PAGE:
HomeNewsBriefBrazil Prison Gang Conducted 10-Hour Conference Call
BRIEF

Brazil Prison Gang Conducted 10-Hour Conference Call

BRAZIL / 5 DEC 2012 BY JACK DAVIS EN

A 10-hour conference call that gang members hosted from inside a São Paulo jail highlights how gang leaders in Brazil are able to directly conduct their "business" from the safety of their prison cells.

A Federal Police recording recently heard by Folha de São Paulo involves a 10-hour discussion between five members of the First Capital Command (PCC) gang. The conversation involved two inmates and three gang members based outside of the prison. According to the newspaper, the talk was all business: topics included trafficking drugs to Paraguay and Bolivia, and the distribution of marijuana and cocaine inside Brazil.

The call, recorded on February 10, 2011, was one of many recorded between October 2010 and May 2012 as part of an ongoing investigation known as Operation Leviatã, targeting organized crime in São Paulo.  The Ministry of Justice, which is currently processing the recordings, said that on average such conference calls involve four gang members, although recordings illustrate that as many nine gang members have taken part in a single call.

When asked about the conference calls, the Secretary of Penitentiary Administration responded that actions had been taken to prevent the entrance and use of cell phones within prisons.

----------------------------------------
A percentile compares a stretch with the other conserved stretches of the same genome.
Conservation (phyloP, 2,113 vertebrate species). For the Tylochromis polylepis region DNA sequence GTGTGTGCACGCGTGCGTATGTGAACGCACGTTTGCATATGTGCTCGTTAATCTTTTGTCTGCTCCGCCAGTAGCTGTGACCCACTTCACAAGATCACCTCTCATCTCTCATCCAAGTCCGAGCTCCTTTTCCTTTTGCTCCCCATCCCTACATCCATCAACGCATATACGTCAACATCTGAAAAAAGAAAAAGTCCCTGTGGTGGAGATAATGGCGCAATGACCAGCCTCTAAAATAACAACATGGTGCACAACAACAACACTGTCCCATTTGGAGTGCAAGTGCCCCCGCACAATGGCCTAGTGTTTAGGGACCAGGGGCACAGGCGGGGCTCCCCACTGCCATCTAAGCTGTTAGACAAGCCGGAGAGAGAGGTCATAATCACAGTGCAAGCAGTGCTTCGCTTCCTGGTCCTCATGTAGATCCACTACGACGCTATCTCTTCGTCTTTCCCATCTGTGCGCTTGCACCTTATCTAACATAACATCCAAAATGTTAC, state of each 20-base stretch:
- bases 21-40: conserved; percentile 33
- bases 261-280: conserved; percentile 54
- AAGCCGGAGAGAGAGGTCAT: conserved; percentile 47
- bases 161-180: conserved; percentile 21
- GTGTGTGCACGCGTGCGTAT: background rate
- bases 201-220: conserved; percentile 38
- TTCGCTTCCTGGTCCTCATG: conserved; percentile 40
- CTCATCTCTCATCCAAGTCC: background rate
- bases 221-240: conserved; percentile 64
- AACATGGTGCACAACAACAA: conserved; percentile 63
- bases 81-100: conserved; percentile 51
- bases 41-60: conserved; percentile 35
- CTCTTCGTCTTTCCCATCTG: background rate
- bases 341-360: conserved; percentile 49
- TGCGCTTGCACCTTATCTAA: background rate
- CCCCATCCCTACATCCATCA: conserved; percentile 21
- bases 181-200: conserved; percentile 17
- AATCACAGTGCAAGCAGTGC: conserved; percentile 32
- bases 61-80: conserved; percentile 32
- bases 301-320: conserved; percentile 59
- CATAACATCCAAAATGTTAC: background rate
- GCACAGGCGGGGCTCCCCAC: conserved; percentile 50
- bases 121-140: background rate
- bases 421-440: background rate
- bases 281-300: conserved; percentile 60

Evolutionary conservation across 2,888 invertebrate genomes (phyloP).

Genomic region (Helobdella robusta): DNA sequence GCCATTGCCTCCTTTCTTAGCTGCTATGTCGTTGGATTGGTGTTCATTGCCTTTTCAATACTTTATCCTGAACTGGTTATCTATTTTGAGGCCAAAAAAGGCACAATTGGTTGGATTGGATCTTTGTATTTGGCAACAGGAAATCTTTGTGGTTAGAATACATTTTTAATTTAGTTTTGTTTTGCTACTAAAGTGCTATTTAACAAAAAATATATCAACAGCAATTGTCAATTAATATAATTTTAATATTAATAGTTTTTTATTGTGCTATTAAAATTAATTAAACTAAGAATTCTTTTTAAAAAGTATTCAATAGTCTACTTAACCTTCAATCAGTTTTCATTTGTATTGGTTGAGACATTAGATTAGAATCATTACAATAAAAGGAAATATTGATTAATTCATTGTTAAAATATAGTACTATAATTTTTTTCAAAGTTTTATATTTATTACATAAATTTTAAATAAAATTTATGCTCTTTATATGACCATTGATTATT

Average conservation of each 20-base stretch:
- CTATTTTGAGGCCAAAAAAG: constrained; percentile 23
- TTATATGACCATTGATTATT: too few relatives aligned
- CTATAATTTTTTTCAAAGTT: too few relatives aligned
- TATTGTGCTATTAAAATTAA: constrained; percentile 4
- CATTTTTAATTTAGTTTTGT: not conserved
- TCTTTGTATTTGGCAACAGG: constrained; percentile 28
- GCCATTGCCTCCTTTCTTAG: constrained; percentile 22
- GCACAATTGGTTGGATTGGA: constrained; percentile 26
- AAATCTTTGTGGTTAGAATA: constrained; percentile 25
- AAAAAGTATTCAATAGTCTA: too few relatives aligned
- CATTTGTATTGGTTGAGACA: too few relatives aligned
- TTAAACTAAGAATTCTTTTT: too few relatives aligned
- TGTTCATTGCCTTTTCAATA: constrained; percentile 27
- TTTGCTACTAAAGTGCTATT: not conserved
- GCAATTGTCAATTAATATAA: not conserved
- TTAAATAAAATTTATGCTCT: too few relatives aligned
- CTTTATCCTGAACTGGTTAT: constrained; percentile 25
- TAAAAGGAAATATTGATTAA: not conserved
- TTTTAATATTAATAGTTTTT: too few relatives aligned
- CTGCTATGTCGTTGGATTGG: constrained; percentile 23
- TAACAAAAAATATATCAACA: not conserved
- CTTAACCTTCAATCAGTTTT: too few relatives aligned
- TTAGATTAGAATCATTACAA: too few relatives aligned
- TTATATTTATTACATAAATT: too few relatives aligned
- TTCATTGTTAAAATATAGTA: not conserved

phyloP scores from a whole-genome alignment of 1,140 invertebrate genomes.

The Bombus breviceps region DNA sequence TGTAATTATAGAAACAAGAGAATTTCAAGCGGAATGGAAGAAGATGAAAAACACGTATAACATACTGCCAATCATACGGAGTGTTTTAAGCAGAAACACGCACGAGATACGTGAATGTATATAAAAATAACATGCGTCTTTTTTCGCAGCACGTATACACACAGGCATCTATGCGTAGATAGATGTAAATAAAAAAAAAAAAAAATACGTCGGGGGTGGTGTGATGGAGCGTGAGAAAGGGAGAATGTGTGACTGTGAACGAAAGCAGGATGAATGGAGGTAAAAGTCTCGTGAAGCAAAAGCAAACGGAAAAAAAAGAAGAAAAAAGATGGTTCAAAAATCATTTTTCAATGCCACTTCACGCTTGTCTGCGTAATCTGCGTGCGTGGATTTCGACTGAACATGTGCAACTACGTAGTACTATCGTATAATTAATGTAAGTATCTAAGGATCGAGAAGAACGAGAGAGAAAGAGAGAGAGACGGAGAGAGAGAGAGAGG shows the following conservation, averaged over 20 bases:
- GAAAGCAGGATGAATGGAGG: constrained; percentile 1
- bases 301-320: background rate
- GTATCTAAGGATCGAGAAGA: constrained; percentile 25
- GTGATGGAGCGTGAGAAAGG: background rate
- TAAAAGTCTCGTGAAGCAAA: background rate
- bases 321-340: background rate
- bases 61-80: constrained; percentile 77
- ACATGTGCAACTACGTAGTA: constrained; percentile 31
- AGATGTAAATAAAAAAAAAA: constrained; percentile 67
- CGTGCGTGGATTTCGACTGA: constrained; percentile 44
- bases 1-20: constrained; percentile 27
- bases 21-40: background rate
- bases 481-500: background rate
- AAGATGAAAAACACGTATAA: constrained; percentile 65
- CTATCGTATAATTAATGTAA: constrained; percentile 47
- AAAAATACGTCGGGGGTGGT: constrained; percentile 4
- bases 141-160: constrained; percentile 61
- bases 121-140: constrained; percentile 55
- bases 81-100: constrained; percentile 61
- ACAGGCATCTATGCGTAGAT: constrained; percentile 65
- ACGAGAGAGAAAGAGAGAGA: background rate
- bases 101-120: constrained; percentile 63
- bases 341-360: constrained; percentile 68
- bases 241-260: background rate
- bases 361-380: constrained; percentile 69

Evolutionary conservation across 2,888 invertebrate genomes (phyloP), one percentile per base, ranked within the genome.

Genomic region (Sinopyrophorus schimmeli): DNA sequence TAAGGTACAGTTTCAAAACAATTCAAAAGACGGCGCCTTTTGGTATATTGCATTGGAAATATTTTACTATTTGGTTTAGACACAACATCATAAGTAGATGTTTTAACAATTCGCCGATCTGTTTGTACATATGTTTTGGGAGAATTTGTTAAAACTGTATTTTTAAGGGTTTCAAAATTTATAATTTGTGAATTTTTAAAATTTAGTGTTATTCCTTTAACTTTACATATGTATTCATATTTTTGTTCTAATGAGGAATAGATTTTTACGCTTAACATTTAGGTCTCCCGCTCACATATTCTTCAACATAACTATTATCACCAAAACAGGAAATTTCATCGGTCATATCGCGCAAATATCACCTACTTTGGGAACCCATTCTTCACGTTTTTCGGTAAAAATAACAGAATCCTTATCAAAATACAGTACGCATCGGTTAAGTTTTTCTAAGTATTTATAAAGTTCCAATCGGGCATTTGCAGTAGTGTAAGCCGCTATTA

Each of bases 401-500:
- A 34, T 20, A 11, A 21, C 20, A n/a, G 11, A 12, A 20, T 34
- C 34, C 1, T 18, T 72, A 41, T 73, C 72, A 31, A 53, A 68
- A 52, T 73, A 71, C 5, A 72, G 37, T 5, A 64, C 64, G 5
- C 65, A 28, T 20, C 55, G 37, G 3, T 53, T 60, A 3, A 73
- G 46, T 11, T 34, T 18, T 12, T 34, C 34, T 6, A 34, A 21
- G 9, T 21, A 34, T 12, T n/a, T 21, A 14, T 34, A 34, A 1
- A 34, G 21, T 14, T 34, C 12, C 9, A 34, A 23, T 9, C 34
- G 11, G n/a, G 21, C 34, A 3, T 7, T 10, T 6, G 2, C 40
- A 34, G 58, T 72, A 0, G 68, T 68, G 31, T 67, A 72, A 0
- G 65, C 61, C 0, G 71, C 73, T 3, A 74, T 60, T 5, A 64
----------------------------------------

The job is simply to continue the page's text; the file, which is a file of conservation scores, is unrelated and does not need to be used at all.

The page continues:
InSight Crime Analysis

The PCC is now a nationwide threat in Brazil due in part to its leadership’s ability to capitalize on weak controls in the national prison system and run the gang from the inside. In 2006, PCC founder Marcos Willians Herbas Camacho, alias "Marcola," who is currently serving a 29-year sentence in the prison where the 10-hour conference call was made, was quoted as saying, "Here in prison you cannot come and kill me but I can arrange for you to be killed out there."

Attempts by police and prison authorities to limit inmate contact with outside criminal networks have been largely unsuccessful.  According to Folha de São Paulo, prisons have so far failed to block cell phone reception, though the use of metal detectors and X-ray screenings has occasionally halted the entrance of phones into the cell blocks.

The struggle to limit outside communication is part of a larger regional problem facing prisons around Latin America. At La Picota prison in Colombia, for example, where officials were able to successfully block cell phone reception, inmates were able to set up their own antennae, ensuring continued contact and participation in their criminal networks on the outside.

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